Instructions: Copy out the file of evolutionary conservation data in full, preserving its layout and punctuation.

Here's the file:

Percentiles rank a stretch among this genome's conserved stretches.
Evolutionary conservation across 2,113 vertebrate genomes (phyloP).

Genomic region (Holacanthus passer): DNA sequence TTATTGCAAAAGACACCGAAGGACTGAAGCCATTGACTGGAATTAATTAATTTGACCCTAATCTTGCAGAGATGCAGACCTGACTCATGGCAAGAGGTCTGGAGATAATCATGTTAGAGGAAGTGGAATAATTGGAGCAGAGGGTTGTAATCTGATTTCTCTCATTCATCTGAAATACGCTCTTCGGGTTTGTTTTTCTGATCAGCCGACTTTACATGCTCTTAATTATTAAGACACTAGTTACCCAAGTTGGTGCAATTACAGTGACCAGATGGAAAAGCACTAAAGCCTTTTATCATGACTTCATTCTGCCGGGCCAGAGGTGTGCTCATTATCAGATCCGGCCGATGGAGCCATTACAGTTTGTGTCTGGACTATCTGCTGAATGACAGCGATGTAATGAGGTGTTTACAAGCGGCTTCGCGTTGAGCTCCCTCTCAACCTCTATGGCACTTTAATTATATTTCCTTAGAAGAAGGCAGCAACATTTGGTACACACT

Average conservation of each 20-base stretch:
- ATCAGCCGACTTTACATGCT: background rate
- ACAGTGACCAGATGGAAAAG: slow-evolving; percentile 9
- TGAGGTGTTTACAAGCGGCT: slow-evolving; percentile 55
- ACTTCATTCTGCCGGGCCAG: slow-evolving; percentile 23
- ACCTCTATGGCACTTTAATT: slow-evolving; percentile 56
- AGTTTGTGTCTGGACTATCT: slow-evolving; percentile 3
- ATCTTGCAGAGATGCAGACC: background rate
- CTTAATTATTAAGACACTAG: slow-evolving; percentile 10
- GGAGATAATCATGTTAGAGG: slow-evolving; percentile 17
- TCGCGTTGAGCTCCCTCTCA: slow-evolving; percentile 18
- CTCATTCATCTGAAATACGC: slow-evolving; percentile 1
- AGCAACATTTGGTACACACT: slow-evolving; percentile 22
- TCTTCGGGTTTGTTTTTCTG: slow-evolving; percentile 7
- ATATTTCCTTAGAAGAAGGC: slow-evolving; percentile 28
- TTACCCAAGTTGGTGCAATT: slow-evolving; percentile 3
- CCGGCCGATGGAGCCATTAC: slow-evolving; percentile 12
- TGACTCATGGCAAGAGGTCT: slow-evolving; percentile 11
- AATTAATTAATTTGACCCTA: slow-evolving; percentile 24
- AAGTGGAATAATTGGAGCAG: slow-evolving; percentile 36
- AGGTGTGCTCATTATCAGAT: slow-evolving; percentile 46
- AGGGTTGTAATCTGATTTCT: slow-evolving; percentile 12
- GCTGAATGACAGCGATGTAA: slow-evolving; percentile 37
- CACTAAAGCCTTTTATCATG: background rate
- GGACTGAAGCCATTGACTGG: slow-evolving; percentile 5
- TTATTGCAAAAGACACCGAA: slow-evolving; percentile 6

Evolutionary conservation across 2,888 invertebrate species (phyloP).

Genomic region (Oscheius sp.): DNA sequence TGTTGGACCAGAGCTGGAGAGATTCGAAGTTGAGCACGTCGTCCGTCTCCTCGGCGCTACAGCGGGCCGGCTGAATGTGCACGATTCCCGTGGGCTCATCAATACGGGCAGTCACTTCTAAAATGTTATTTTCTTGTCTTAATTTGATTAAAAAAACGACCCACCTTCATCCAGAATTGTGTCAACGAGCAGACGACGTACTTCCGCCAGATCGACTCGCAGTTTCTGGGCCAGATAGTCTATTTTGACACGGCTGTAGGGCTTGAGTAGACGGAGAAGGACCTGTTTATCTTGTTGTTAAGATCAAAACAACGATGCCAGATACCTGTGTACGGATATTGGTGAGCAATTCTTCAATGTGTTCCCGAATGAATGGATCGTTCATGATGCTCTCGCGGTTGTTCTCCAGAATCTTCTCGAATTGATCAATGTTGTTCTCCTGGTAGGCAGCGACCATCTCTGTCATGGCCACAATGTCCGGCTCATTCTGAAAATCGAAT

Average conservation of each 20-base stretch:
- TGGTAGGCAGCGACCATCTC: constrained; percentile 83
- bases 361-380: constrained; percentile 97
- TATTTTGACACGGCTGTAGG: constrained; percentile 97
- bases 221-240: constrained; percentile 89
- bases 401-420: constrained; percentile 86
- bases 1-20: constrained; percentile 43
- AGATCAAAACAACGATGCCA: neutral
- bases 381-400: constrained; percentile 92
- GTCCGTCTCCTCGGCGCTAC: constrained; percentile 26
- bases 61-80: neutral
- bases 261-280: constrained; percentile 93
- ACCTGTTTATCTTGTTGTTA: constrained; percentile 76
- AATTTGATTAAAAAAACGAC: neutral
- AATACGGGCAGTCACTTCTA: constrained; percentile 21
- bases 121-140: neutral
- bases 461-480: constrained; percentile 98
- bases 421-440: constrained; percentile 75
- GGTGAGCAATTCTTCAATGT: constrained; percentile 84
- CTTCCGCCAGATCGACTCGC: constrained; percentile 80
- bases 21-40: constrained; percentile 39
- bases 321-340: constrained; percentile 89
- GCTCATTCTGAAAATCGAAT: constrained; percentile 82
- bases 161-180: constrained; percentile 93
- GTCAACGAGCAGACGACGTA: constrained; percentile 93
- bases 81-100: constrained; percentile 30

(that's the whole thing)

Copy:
Percentiles rank a stretch among this genome's conserved stretches.
Evolutionary conservation across 2,113 vertebrate genomes (phyloP).

Genomic region (Holacanthus passer): DNA sequence TTATTGCAAAAGACACCGAAGGACTGAAGCCATTGACTGGAATTAATTAATTTGACCCTAATCTTGCAGAGATGCAGACCTGACTCATGGCAAGAGGTCTGGAGATAATCATGTTAGAGGAAGTGGAATAATTGGAGCAGAGGGTTGTAATCTGATTTCTCTCATTCATCTGAAATACGCTCTTCGGGTTTGTTTTTCTGATCAGCCGACTTTACATGCTCTTAATTATTAAGACACTAGTTACCCAAGTTGGTGCAATTACAGTGACCAGATGGAAAAGCACTAAAGCCTTTTATCATGACTTCATTCTGCCGGGCCAGAGGTGTGCTCATTATCAGATCCGGCCGATGGAGCCATTACAGTTTGTGTCTGGACTATCTGCTGAATGACAGCGATGTAATGAGGTGTTTACAAGCGGCTTCGCGTTGAGCTCCCTCTCAACCTCTATGGCACTTTAATTATATTTCCTTAGAAGAAGGCAGCAACATTTGGTACACACT

Average conservation of each 20-base stretch:
- ATCAGCCGACTTTACATGCT: background rate
- ACAGTGACCAGATGGAAAAG: slow-evolving; percentile 9
- TGAGGTGTTTACAAGCGGCT: slow-evolving; percentile 55
- ACTTCATTCTGCCGGGCCAG: slow-evolving; percentile 23
- ACCTCTATGGCACTTTAATT: slow-evolving; percentile 56
- AGTTTGTGTCTGGACTATCT: slow-evolving; percentile 3
- ATCTTGCAGAGATGCAGACC: background rate
- CTTAATTATTAAGACACTAG: slow-evolving; percentile 10
- GGAGATAATCATGTTAGAGG: slow-evolving; percentile 17
- TCGCGTTGAGCTCCCTCTCA: slow-evolving; percentile 18
- CTCATTCATCTGAAATACGC: slow-evolving; percentile 1
- AGCAACATTTGGTACACACT: slow-evolving; percentile 22
- TCTTCGGGTTTGTTTTTCTG: slow-evolving; percentile 7
- ATATTTCCTTAGAAGAAGGC: slow-evolving; percentile 28
- TTACCCAAGTTGGTGCAATT: slow-evolving; percentile 3
- CCGGCCGATGGAGCCATTAC: slow-evolving; percentile 12
- TGACTCATGGCAAGAGGTCT: slow-evolving; percentile 11
- AATTAATTAATTTGACCCTA: slow-evolving; percentile 24
- AAGTGGAATAATTGGAGCAG: slow-evolving; percentile 36
- AGGTGTGCTCATTATCAGAT: slow-evolving; percentile 46
- AGGGTTGTAATCTGATTTCT: slow-evolving; percentile 12
- GCTGAATGACAGCGATGTAA: slow-evolving; percentile 37
- CACTAAAGCCTTTTATCATG: background rate
- GGACTGAAGCCATTGACTGG: slow-evolving; percentile 5
- TTATTGCAAAAGACACCGAA: slow-evolving; percentile 6

Evolutionary conservation across 2,888 invertebrate species (phyloP).

Genomic region (Oscheius sp.): DNA sequence TGTTGGACCAGAGCTGGAGAGATTCGAAGTTGAGCACGTCGTCCGTCTCCTCGGCGCTACAGCGGGCCGGCTGAATGTGCACGATTCCCGTGGGCTCATCAATACGGGCAGTCACTTCTAAAATGTTATTTTCTTGTCTTAATTTGATTAAAAAAACGACCCACCTTCATCCAGAATTGTGTCAACGAGCAGACGACGTACTTCCGCCAGATCGACTCGCAGTTTCTGGGCCAGATAGTCTATTTTGACACGGCTGTAGGGCTTGAGTAGACGGAGAAGGACCTGTTTATCTTGTTGTTAAGATCAAAACAACGATGCCAGATACCTGTGTACGGATATTGGTGAGCAATTCTTCAATGTGTTCCCGAATGAATGGATCGTTCATGATGCTCTCGCGGTTGTTCTCCAGAATCTTCTCGAATTGATCAATGTTGTTCTCCTGGTAGGCAGCGACCATCTCTGTCATGGCCACAATGTCCGGCTCATTCTGAAAATCGAAT

Average conservation of each 20-base stretch:
- TGGTAGGCAGCGACCATCTC: constrained; percentile 83
- bases 361-380: constrained; percentile 97
- TATTTTGACACGGCTGTAGG: constrained; percentile 97
- bases 221-240: constrained; percentile 89
- bases 401-420: constrained; percentile 86
- bases 1-20: constrained; percentile 43
- AGATCAAAACAACGATGCCA: neutral
- bases 381-400: constrained; percentile 92
- GTCCGTCTCCTCGGCGCTAC: constrained; percentile 26
- bases 61-80: neutral
- bases 261-280: constrained; percentile 93
- ACCTGTTTATCTTGTTGTTA: constrained; percentile 76
- AATTTGATTAAAAAAACGAC: neutral
- AATACGGGCAGTCACTTCTA: constrained; percentile 21
- bases 121-140: neutral
- bases 461-480: constrained; percentile 98
- bases 421-440: constrained; percentile 75
- GGTGAGCAATTCTTCAATGT: constrained; percentile 84
- CTTCCGCCAGATCGACTCGC: constrained; percentile 80
- bases 21-40: constrained; percentile 39
- bases 321-340: constrained; percentile 89
- GCTCATTCTGAAAATCGAAT: constrained; percentile 82
- bases 161-180: constrained; percentile 93
- GTCAACGAGCAGACGACGTA: constrained; percentile 93
- bases 81-100: constrained; percentile 30